Attorney Who Will Fight for Mississippi Abortion Ban at Supreme Court Clerked for Justice Clarence Thomas

National   |   Micaiah Bilger   |   Nov 29, 2021   |   1:23PM   |   Washington, DC

In front of the U.S. Supreme Court on Wednesday, Mississippi lawyer Scott Grant Stewart will argue that Roe v. Wade was “egregiously wrong” and states should be allowed to protect unborn babies from abortion again.

Pro-life advocates hope that Stewart’s arguments will succeed in convincing the justices, one of whom he clerked for, that they should overturn the infamous ruling and end nearly 50 years of forcing states to legalize abortion on demand.

California Catholic Daily reports Stewart has a conservative background, including clerking for Justice Clarence Thomas. Thomas once described Roe as “grievously wrong” and said it “should be overruled.”

Stewart also worked in the U.S. Department of Justice under President Donald Trump. And as a student at Princeton University, he wrote a paper arguing that U.S. presidents should spend more time talking about the abortion issue, according to the Washington Post.

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On Wednesday, Stewart will represent Mississippi and its defense of unborn babies before the Supreme Court in the case Dobbs v. Jackson Women’s Health.

The case involves a 2018 state law that prohibits abortions after 15 weeks of pregnancy and the question of “whether all pre-viability prohibitions on elective abortion are unconstitutional.” Currently, under Roe and Planned Parenthood v. Casey, states are prohibited from protecting unborn babies from abortion before viability, about 22 weeks of pregnancy.

Here’s more from the report:

As the attorney representing Mississippi, Stewart will champion his state’s contention that the prior Supreme Court decisions establishing a “right” to abortion were “egregiously wrong” with “no basis in text, structure, history, or tradition.”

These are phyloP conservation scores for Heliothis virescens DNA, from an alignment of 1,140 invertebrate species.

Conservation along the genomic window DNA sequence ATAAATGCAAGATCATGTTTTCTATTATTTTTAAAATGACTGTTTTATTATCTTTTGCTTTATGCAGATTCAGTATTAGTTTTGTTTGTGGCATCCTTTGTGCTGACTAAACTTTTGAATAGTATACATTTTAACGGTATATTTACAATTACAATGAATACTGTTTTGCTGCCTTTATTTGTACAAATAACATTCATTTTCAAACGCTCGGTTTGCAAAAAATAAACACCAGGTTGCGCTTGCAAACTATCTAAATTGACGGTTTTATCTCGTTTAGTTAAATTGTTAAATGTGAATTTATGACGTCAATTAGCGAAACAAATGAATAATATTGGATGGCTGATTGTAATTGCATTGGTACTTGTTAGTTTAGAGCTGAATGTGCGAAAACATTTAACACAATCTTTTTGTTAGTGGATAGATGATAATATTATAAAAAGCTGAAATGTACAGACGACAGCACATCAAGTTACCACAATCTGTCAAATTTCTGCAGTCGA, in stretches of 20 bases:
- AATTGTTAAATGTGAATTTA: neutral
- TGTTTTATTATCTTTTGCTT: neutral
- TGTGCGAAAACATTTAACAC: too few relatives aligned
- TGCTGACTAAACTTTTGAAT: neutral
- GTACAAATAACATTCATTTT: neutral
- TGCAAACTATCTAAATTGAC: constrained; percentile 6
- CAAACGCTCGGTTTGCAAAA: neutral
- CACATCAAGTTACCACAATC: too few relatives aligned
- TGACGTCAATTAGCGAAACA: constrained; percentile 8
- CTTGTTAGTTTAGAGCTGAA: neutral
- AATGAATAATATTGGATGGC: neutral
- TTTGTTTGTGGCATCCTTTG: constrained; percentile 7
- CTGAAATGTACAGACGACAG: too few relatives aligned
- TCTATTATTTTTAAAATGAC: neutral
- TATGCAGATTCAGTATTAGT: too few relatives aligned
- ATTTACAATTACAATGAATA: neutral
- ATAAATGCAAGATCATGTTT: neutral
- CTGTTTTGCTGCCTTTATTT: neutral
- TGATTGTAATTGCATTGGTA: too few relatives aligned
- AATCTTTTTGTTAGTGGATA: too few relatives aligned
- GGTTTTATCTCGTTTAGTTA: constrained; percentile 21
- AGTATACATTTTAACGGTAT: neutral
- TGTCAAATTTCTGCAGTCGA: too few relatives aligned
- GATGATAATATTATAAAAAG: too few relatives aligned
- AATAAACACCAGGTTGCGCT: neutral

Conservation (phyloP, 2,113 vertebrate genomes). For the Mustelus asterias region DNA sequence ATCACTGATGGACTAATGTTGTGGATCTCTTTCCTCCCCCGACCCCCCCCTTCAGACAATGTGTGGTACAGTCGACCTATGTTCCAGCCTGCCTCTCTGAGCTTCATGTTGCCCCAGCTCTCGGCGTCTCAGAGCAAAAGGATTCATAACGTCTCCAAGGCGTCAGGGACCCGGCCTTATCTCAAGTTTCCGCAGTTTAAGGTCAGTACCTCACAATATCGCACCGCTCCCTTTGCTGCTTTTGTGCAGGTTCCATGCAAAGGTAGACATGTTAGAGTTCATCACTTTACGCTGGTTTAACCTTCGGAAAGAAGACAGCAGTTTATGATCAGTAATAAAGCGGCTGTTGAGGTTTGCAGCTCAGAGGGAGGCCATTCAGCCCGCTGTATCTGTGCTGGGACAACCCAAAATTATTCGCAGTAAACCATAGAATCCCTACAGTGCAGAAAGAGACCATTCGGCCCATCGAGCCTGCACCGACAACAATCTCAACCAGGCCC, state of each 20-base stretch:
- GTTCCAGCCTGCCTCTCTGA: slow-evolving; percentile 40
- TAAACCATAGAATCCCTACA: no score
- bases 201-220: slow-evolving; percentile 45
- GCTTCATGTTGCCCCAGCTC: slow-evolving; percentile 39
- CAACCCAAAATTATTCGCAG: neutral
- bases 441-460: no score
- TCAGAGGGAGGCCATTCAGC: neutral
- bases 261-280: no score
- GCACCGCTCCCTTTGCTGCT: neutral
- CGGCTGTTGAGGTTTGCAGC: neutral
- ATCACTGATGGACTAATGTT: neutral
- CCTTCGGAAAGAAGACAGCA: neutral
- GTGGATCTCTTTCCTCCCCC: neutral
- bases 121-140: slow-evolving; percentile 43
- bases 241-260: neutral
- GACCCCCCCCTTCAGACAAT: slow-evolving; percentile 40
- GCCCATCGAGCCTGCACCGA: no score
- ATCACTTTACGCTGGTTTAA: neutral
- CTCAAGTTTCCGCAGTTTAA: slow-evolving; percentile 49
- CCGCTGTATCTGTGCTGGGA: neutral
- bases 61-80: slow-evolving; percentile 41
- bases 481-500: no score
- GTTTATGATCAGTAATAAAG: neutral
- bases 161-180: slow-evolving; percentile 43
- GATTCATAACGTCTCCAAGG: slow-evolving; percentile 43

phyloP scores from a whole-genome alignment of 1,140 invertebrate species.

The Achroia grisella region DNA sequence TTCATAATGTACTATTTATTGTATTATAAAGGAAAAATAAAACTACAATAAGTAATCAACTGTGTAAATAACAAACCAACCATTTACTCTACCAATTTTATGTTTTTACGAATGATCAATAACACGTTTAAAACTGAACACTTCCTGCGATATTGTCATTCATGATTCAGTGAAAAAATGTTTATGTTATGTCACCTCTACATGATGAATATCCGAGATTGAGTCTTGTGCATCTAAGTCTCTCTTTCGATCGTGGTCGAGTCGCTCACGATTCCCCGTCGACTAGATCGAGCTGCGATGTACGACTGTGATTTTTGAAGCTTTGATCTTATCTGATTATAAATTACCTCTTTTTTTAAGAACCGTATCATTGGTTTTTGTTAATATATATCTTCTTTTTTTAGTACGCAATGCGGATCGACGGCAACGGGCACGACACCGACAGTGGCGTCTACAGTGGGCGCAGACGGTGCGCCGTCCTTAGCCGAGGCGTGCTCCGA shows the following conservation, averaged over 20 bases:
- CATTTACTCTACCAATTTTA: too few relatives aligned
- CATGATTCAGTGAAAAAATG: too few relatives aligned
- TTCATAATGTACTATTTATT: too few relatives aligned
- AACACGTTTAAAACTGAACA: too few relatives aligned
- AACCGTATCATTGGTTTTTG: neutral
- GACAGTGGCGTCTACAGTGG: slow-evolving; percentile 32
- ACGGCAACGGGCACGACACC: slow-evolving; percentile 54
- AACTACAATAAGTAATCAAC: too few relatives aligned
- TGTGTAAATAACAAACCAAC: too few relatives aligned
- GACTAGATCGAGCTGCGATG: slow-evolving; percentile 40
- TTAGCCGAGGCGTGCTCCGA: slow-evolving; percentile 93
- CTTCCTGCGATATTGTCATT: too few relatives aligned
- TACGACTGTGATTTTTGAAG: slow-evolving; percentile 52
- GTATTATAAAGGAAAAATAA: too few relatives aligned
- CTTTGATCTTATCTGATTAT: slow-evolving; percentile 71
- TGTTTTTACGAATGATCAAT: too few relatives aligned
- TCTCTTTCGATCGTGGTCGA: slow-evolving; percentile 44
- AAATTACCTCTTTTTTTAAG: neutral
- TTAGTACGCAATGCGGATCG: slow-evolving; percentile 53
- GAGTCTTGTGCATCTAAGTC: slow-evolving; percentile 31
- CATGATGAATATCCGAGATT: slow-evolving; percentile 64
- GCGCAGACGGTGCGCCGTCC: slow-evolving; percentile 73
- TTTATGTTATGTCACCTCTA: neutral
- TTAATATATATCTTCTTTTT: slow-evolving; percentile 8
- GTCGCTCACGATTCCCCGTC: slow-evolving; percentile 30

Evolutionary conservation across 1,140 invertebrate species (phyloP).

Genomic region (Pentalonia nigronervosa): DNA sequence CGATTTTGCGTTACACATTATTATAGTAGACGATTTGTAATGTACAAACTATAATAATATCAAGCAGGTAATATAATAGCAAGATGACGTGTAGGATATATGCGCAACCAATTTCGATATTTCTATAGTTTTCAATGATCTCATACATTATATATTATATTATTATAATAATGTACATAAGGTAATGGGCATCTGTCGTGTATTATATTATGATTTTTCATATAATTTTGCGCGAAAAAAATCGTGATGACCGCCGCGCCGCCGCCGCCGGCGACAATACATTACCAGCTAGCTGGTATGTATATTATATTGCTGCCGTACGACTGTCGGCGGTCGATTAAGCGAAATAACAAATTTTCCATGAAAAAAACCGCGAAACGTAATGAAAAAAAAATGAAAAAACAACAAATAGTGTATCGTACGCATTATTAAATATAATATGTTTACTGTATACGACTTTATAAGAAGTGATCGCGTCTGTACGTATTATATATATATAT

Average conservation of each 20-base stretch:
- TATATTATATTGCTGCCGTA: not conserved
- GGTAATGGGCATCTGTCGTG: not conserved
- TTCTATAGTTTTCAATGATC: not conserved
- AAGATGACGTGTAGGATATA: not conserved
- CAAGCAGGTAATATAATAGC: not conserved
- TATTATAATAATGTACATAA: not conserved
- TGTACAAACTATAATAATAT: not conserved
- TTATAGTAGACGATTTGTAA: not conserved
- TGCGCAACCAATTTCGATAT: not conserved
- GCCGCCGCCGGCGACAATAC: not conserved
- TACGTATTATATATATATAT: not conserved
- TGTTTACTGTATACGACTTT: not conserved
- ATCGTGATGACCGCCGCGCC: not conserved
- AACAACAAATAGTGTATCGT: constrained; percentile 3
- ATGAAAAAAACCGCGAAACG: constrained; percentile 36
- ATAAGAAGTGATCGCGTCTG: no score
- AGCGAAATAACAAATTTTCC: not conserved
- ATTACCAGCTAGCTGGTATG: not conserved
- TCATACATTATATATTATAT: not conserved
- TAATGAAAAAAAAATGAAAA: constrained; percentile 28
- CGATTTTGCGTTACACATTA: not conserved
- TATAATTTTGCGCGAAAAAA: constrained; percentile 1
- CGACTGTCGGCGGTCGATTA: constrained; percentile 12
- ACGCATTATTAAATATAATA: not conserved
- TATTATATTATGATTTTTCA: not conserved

“It’s the most aggressive position he could have taken in defending Mississippi’s law, which bans nearly all abortions after 15 weeks of pregnancy,” the Washington Post contended in a November 9 article highlighting Stewart’s career and involvement in the Dobbs case.

Pro-life advocates have strong hopes that the Supreme Court will scale back or overturn Roe when they hear the case, many pointing to the conservative majority’s recent decision not to block a Texas pro-life law as a promising sign.

Since the Supreme Court ruled on Roe in 1973, almost 63 million unborn babies and hundreds, perhaps thousands, of mothers have been killed in legal abortions.

The United States is one of only seven countries in the world that allows elective abortion on demand after 20 weeks of pregnancy. Most countries, including in Europe, have laws that protect unborn babies from abortion after the first trimester, if not sooner.

Polls consistently show that a strong majority of Americans oppose abortions in the second and third trimesters and many support heartbeat laws that protect unborn babies at their earliest stage of life.

In recent months, thousands of people, including hundreds of pro-life lawmakersivy league professors, state attorneys generalgovernorsformer Vice President Mike Pencereligious and civil rights leadershundreds of women leaders and more have filed amicus briefs to the Supreme Court in support of Mississippi and its efforts to save unborn babies from abortion.